Large increase in Limerick's cultural spend for 2017

Council approves budget increase of €600,000

Fintan Walsh


Fintan Walsh

Large increase in Limerick's cultural spend for 2017

The street party to welcome the 2020 judges in July. The bid was unsuccessful but spend on culture is to increase next year

LIMERICK City and County Council has been commended for increasing its spend on arts and culture next year. 

An additional €600,000 has been allocated to arts and culture in the city and county.

This money was previously earmarked for Limerick’s European Capital of Culture 2020 campaign if successful, but it is now being pumped back into the council’s annual spend after the designation was awarded to Galway.

Arts and culture officer, Sheila Deegan, welcomed the councillors’ decision to pass the budget, which will see a total of €3,003,290 spent in 2017. 

She said that the adopted budget could prove to be a “model” in the context of a new national partnership agreement — between the Arts Council and the County and City Managers Association — which looks to strengthen the relationship between the local authorities and the national agency. 

She added that, thanks to the €6m funding for the National City of Culture 2014 designation, the initiative was able “to kickstart a real understanding of the return on the investment in culture". 

The budget will see €848,850 spent on administration; €1,071,032 on contributions to other arts programmes; €262,840 on museum operations; €372,547 on festivals and concerts; and €448,021 on service support costs.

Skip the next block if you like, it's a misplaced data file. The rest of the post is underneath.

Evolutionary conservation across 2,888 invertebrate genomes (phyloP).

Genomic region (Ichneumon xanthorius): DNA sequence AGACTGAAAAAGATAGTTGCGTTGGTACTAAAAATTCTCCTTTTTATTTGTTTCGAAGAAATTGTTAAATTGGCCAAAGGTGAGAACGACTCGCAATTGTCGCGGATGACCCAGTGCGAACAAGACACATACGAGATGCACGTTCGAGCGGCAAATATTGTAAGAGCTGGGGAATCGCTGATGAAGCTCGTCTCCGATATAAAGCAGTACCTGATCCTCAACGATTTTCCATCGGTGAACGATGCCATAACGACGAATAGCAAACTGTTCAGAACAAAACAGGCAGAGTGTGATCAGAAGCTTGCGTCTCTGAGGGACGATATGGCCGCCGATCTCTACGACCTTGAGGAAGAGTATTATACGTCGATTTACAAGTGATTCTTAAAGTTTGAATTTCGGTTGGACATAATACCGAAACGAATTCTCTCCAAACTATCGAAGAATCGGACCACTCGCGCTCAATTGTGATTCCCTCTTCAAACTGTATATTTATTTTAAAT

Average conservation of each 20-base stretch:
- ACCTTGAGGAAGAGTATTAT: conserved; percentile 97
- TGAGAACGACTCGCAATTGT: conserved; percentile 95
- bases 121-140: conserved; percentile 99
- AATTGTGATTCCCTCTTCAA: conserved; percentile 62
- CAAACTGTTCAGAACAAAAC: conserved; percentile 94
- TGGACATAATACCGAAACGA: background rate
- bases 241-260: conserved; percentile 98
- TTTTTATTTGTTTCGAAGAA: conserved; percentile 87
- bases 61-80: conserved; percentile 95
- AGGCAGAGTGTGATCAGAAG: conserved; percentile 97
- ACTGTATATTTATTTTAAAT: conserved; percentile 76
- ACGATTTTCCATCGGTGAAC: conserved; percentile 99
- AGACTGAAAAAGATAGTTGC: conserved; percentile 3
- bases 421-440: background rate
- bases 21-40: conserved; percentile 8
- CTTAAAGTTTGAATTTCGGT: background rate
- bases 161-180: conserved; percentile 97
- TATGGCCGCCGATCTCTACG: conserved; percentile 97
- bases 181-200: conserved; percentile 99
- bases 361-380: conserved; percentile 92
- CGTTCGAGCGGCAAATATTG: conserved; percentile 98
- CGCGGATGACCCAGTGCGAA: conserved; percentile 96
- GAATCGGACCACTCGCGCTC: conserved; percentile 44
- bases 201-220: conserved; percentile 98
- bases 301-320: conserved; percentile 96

Members of Labour, Sinn Féin, Fine Gael and Fianna Fáil welcomed the budget for arts and culture.

In a briefing document, presented to councillors by 2020 bid director Mike Fitzpatrick and Ms Deegan, the council is aiming to spend €12m on arts and culture by 2021, with €4m to be sought from commercial sponsorship and philanthropy, matched by funds from Government and national agency funding.

The proposal intends to create a new cultural division within the local authority in the process.

The document, Limerick, Culture Capacity and the Way Forward, outlines a five point plan of strategic priorities over a five year period, with a number of large scale cultural highlights promised, including several elements of the draft programme assembled for the 2020 bid 

While Cllr John Gilligan welcomed additional €600,000 for arts and culture, he said that it was “unlikely” that the council will secure €4m from commercial sponsorship and philanthropy.